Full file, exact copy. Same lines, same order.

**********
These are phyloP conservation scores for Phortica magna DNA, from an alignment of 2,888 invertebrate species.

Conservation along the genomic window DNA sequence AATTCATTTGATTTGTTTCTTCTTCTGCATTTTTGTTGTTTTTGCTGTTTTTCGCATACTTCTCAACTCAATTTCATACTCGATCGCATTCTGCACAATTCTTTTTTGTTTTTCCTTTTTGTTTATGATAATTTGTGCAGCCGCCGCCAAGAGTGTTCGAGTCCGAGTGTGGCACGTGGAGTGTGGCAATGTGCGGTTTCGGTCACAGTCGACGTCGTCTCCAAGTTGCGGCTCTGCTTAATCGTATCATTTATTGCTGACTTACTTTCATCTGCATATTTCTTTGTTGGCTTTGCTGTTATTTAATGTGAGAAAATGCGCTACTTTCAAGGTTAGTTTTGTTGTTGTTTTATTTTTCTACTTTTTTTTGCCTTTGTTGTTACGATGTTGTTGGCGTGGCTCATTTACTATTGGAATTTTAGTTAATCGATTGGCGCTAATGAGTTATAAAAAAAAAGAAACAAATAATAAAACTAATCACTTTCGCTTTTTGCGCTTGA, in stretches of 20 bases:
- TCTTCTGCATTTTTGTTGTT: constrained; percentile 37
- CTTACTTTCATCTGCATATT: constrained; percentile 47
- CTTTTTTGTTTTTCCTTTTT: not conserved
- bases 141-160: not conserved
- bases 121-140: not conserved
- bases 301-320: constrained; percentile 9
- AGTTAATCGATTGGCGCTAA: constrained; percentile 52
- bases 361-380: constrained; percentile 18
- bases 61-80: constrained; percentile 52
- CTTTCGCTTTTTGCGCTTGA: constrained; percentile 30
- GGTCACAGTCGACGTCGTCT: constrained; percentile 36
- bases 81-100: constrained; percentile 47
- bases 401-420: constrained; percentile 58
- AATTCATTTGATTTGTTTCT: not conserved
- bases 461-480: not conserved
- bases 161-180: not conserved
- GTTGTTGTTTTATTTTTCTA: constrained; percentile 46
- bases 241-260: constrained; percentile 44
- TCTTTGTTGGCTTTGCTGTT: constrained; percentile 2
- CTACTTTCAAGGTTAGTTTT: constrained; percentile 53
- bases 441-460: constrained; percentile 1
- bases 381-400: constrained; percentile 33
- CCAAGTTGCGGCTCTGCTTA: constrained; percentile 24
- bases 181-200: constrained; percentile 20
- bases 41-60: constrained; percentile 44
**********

These are phyloP conservation scores for Phortica magna DNA, from an alignment of 2,888 invertebrate species.

Conservation along the genomic window DNA sequence AATTCATTTGATTTGTTTCTTCTTCTGCATTTTTGTTGTTTTTGCTGTTTTTCGCATACTTCTCAACTCAATTTCATACTCGATCGCATTCTGCACAATTCTTTTTTGTTTTTCCTTTTTGTTTATGATAATTTGTGCAGCCGCCGCCAAGAGTGTTCGAGTCCGAGTGTGGCACGTGGAGTGTGGCAATGTGCGGTTTCGGTCACAGTCGACGTCGTCTCCAAGTTGCGGCTCTGCTTAATCGTATCATTTATTGCTGACTTACTTTCATCTGCATATTTCTTTGTTGGCTTTGCTGTTATTTAATGTGAGAAAATGCGCTACTTTCAAGGTTAGTTTTGTTGTTGTTTTATTTTTCTACTTTTTTTTGCCTTTGTTGTTACGATGTTGTTGGCGTGGCTCATTTACTATTGGAATTTTAGTTAATCGATTGGCGCTAATGAGTTATAAAAAAAAAGAAACAAATAATAAAACTAATCACTTTCGCTTTTTGCGCTTGA, in stretches of 20 bases:
- TCTTCTGCATTTTTGTTGTT: constrained; percentile 37
- CTTACTTTCATCTGCATATT: constrained; percentile 47
- CTTTTTTGTTTTTCCTTTTT: not conserved
- bases 141-160: not conserved
- bases 121-140: not conserved
- bases 301-320: constrained; percentile 9
- AGTTAATCGATTGGCGCTAA: constrained; percentile 52
- bases 361-380: constrained; percentile 18
- bases 61-80: constrained; percentile 52
- CTTTCGCTTTTTGCGCTTGA: constrained; percentile 30
- GGTCACAGTCGACGTCGTCT: constrained; percentile 36
- bases 81-100: constrained; percentile 47
- bases 401-420: constrained; percentile 58
- AATTCATTTGATTTGTTTCT: not conserved
- bases 461-480: not conserved
- bases 161-180: not conserved
- GTTGTTGTTTTATTTTTCTA: constrained; percentile 46
- bases 241-260: constrained; percentile 44
- TCTTTGTTGGCTTTGCTGTT: constrained; percentile 2
- CTACTTTCAAGGTTAGTTTT: constrained; percentile 53
- bases 441-460: constrained; percentile 1
- bases 381-400: constrained; percentile 33
- CCAAGTTGCGGCTCTGCTTA: constrained; percentile 24
- bases 181-200: constrained; percentile 20
- bases 41-60: constrained; percentile 44